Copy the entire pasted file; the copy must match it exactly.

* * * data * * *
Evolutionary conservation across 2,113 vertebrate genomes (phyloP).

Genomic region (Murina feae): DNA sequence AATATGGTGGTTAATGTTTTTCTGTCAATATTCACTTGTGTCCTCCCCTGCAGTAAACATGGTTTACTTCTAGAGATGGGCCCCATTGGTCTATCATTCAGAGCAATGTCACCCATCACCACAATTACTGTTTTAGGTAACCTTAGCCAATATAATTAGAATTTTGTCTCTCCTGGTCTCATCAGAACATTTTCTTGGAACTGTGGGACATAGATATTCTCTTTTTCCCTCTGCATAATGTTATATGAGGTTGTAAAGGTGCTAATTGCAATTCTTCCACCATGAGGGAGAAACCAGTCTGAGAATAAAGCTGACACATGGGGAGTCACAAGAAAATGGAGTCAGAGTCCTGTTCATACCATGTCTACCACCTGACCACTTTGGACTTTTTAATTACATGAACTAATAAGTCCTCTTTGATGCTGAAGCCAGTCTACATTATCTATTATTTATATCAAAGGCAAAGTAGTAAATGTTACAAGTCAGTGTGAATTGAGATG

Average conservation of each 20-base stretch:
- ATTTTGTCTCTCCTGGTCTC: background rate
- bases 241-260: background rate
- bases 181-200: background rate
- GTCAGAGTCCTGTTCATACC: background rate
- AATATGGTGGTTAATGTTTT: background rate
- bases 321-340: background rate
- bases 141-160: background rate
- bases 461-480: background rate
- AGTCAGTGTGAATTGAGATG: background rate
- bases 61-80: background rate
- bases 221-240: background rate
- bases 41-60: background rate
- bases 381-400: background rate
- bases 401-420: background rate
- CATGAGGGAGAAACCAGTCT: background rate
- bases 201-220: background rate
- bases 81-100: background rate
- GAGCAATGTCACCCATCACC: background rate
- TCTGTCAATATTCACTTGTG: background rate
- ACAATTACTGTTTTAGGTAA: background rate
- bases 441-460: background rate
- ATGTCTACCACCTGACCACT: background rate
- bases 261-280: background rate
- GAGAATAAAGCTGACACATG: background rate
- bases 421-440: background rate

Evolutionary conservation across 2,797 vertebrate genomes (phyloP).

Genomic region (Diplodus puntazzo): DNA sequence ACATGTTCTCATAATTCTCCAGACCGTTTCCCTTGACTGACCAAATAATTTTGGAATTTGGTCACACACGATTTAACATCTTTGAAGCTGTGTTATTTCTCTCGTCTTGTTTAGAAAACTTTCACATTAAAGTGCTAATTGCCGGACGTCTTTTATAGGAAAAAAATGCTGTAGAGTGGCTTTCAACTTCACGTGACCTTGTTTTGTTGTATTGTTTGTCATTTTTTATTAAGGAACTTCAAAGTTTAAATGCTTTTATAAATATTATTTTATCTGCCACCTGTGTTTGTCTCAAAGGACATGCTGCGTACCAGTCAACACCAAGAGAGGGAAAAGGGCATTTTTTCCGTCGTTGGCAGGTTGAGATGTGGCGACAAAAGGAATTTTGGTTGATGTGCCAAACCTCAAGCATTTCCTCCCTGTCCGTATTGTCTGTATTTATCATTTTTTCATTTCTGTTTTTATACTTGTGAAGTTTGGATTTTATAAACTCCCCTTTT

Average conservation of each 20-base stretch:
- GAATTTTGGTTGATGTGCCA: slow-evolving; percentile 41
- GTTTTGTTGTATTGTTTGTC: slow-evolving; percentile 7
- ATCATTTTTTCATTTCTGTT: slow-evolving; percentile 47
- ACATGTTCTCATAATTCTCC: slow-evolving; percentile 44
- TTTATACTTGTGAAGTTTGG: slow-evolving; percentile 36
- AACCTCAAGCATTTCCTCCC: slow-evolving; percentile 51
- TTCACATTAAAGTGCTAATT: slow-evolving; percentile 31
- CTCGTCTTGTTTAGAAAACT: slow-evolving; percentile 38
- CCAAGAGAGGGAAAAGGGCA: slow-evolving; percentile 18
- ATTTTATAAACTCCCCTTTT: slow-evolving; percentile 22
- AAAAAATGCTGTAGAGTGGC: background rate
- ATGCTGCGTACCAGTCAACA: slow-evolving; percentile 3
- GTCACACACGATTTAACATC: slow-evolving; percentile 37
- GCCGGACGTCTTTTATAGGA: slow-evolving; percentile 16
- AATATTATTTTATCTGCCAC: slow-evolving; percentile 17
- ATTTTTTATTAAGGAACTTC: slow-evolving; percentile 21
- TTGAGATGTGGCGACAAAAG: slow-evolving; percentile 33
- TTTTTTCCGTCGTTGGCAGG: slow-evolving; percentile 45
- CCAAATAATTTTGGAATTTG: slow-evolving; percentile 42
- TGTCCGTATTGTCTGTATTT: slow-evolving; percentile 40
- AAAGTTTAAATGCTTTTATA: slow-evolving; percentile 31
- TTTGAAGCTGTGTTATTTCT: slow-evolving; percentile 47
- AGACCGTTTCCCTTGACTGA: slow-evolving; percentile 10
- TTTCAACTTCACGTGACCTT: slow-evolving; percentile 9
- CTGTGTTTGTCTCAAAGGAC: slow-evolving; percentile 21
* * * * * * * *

Evolutionary conservation across 2,113 vertebrate genomes (phyloP).

Genomic region (Murina feae): DNA sequence AATATGGTGGTTAATGTTTTTCTGTCAATATTCACTTGTGTCCTCCCCTGCAGTAAACATGGTTTACTTCTAGAGATGGGCCCCATTGGTCTATCATTCAGAGCAATGTCACCCATCACCACAATTACTGTTTTAGGTAACCTTAGCCAATATAATTAGAATTTTGTCTCTCCTGGTCTCATCAGAACATTTTCTTGGAACTGTGGGACATAGATATTCTCTTTTTCCCTCTGCATAATGTTATATGAGGTTGTAAAGGTGCTAATTGCAATTCTTCCACCATGAGGGAGAAACCAGTCTGAGAATAAAGCTGACACATGGGGAGTCACAAGAAAATGGAGTCAGAGTCCTGTTCATACCATGTCTACCACCTGACCACTTTGGACTTTTTAATTACATGAACTAATAAGTCCTCTTTGATGCTGAAGCCAGTCTACATTATCTATTATTTATATCAAAGGCAAAGTAGTAAATGTTACAAGTCAGTGTGAATTGAGATG

Average conservation of each 20-base stretch:
- ATTTTGTCTCTCCTGGTCTC: background rate
- bases 241-260: background rate
- bases 181-200: background rate
- GTCAGAGTCCTGTTCATACC: background rate
- AATATGGTGGTTAATGTTTT: background rate
- bases 321-340: background rate
- bases 141-160: background rate
- bases 461-480: background rate
- AGTCAGTGTGAATTGAGATG: background rate
- bases 61-80: background rate
- bases 221-240: background rate
- bases 41-60: background rate
- bases 381-400: background rate
- bases 401-420: background rate
- CATGAGGGAGAAACCAGTCT: background rate
- bases 201-220: background rate
- bases 81-100: background rate
- GAGCAATGTCACCCATCACC: background rate
- TCTGTCAATATTCACTTGTG: background rate
- ACAATTACTGTTTTAGGTAA: background rate
- bases 441-460: background rate
- ATGTCTACCACCTGACCACT: background rate
- bases 261-280: background rate
- GAGAATAAAGCTGACACATG: background rate
- bases 421-440: background rate

Evolutionary conservation across 2,797 vertebrate genomes (phyloP).

Genomic region (Diplodus puntazzo): DNA sequence ACATGTTCTCATAATTCTCCAGACCGTTTCCCTTGACTGACCAAATAATTTTGGAATTTGGTCACACACGATTTAACATCTTTGAAGCTGTGTTATTTCTCTCGTCTTGTTTAGAAAACTTTCACATTAAAGTGCTAATTGCCGGACGTCTTTTATAGGAAAAAAATGCTGTAGAGTGGCTTTCAACTTCACGTGACCTTGTTTTGTTGTATTGTTTGTCATTTTTTATTAAGGAACTTCAAAGTTTAAATGCTTTTATAAATATTATTTTATCTGCCACCTGTGTTTGTCTCAAAGGACATGCTGCGTACCAGTCAACACCAAGAGAGGGAAAAGGGCATTTTTTCCGTCGTTGGCAGGTTGAGATGTGGCGACAAAAGGAATTTTGGTTGATGTGCCAAACCTCAAGCATTTCCTCCCTGTCCGTATTGTCTGTATTTATCATTTTTTCATTTCTGTTTTTATACTTGTGAAGTTTGGATTTTATAAACTCCCCTTTT

Average conservation of each 20-base stretch:
- GAATTTTGGTTGATGTGCCA: slow-evolving; percentile 41
- GTTTTGTTGTATTGTTTGTC: slow-evolving; percentile 7
- ATCATTTTTTCATTTCTGTT: slow-evolving; percentile 47
- ACATGTTCTCATAATTCTCC: slow-evolving; percentile 44
- TTTATACTTGTGAAGTTTGG: slow-evolving; percentile 36
- AACCTCAAGCATTTCCTCCC: slow-evolving; percentile 51
- TTCACATTAAAGTGCTAATT: slow-evolving; percentile 31
- CTCGTCTTGTTTAGAAAACT: slow-evolving; percentile 38
- CCAAGAGAGGGAAAAGGGCA: slow-evolving; percentile 18
- ATTTTATAAACTCCCCTTTT: slow-evolving; percentile 22
- AAAAAATGCTGTAGAGTGGC: background rate
- ATGCTGCGTACCAGTCAACA: slow-evolving; percentile 3
- GTCACACACGATTTAACATC: slow-evolving; percentile 37
- GCCGGACGTCTTTTATAGGA: slow-evolving; percentile 16
- AATATTATTTTATCTGCCAC: slow-evolving; percentile 17
- ATTTTTTATTAAGGAACTTC: slow-evolving; percentile 21
- TTGAGATGTGGCGACAAAAG: slow-evolving; percentile 33
- TTTTTTCCGTCGTTGGCAGG: slow-evolving; percentile 45
- CCAAATAATTTTGGAATTTG: slow-evolving; percentile 42
- TGTCCGTATTGTCTGTATTT: slow-evolving; percentile 40
- AAAGTTTAAATGCTTTTATA: slow-evolving; percentile 31
- TTTGAAGCTGTGTTATTTCT: slow-evolving; percentile 47
- AGACCGTTTCCCTTGACTGA: slow-evolving; percentile 10
- TTTCAACTTCACGTGACCTT: slow-evolving; percentile 9
- CTGTGTTTGTCTCAAAGGAC: slow-evolving; percentile 21